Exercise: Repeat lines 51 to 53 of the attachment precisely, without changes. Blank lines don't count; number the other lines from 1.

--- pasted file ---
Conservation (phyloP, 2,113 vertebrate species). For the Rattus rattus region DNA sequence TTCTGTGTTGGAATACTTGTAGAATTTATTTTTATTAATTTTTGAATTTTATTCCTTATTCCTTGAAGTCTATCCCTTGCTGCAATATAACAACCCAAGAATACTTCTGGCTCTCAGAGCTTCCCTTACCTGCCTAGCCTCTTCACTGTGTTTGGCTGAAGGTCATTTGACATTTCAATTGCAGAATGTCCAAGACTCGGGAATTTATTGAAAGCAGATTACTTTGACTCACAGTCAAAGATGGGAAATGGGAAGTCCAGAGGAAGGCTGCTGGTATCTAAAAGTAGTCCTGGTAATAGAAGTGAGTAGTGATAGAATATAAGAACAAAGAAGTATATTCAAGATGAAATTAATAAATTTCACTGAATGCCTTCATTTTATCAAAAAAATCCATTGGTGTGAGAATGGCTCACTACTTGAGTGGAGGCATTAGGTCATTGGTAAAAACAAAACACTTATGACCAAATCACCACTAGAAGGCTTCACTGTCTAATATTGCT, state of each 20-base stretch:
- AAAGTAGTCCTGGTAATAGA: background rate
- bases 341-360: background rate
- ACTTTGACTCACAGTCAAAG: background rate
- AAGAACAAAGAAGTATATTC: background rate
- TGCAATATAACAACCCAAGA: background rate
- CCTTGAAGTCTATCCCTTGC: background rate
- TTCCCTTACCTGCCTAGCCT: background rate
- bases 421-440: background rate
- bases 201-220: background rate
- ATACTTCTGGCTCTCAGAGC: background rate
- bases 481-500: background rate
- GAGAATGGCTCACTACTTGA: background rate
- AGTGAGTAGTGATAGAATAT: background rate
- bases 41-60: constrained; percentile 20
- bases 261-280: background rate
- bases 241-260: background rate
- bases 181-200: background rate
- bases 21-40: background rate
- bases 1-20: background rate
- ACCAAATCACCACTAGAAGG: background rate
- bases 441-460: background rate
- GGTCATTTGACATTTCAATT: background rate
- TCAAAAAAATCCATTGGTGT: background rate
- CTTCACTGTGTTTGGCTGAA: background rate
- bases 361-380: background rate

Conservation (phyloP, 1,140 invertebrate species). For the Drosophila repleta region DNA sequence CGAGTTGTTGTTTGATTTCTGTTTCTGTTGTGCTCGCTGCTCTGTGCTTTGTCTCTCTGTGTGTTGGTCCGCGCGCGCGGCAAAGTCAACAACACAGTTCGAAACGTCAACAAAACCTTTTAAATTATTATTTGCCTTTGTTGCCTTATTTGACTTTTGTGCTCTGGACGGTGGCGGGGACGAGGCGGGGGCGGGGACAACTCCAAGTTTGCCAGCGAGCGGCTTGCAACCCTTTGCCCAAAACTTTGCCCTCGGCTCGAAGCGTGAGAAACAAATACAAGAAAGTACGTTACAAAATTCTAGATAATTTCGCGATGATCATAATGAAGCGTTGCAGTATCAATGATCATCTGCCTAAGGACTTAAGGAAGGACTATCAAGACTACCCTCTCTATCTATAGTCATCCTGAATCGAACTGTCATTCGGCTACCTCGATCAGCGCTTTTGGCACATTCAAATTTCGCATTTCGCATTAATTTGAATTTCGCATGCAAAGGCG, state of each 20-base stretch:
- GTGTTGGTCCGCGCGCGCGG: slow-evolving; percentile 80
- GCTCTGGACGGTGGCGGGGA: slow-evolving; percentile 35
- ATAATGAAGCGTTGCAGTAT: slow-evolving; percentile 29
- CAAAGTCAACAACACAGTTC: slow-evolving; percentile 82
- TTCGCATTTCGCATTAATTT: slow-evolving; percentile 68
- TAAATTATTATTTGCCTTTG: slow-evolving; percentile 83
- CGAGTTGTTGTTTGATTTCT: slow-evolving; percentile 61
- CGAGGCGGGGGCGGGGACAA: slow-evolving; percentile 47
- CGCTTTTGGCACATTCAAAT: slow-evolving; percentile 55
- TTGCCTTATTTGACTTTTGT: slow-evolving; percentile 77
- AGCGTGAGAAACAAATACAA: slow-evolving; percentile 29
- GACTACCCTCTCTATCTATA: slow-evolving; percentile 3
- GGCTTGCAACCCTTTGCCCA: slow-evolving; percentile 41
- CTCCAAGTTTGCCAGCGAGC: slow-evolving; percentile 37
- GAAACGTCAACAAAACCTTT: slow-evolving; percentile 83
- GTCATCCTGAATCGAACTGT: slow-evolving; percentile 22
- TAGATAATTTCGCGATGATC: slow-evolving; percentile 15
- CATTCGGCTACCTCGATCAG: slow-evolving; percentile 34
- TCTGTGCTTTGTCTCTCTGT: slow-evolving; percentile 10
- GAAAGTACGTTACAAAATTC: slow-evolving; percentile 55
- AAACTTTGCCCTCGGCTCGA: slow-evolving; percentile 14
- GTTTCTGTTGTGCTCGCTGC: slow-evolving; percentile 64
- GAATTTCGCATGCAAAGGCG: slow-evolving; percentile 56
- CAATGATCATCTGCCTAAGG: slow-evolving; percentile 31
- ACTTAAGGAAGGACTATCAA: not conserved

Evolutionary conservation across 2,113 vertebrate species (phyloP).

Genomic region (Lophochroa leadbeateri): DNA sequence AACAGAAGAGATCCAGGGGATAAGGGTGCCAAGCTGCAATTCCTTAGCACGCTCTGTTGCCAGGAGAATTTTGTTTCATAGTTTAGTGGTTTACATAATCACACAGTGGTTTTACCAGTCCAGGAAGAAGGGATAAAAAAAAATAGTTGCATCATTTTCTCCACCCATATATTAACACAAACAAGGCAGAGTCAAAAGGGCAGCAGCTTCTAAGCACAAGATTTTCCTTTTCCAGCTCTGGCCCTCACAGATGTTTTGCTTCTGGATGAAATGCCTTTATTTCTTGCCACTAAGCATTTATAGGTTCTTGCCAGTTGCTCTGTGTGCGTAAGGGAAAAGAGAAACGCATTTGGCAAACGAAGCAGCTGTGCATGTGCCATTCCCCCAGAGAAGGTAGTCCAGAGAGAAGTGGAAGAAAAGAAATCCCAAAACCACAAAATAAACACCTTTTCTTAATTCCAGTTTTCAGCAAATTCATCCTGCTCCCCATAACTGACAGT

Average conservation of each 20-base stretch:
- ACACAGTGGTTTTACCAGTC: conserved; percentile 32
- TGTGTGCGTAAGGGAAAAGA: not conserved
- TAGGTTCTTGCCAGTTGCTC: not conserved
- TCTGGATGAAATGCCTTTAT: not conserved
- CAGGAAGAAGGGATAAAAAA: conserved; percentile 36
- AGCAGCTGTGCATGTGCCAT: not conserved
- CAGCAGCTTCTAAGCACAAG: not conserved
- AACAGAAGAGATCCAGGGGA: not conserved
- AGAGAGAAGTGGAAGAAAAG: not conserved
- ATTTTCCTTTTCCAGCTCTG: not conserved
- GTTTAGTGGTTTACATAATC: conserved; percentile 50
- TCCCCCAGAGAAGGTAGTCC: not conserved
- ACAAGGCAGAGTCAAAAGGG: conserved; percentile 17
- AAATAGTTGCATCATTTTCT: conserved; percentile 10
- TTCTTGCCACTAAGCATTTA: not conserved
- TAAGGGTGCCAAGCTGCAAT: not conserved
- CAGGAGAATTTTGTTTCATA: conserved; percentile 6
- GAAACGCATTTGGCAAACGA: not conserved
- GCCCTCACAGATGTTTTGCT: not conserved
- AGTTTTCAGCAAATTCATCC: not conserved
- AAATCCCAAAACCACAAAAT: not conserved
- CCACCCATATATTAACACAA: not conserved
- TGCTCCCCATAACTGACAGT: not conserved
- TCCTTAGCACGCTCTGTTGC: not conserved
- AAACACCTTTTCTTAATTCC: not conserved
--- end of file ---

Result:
- CAATGATCATCTGCCTAAGG: slow-evolving; percentile 31
- ACTTAAGGAAGGACTATCAA: not conserved

Evolutionary conservation across 2,113 vertebrate species (phyloP).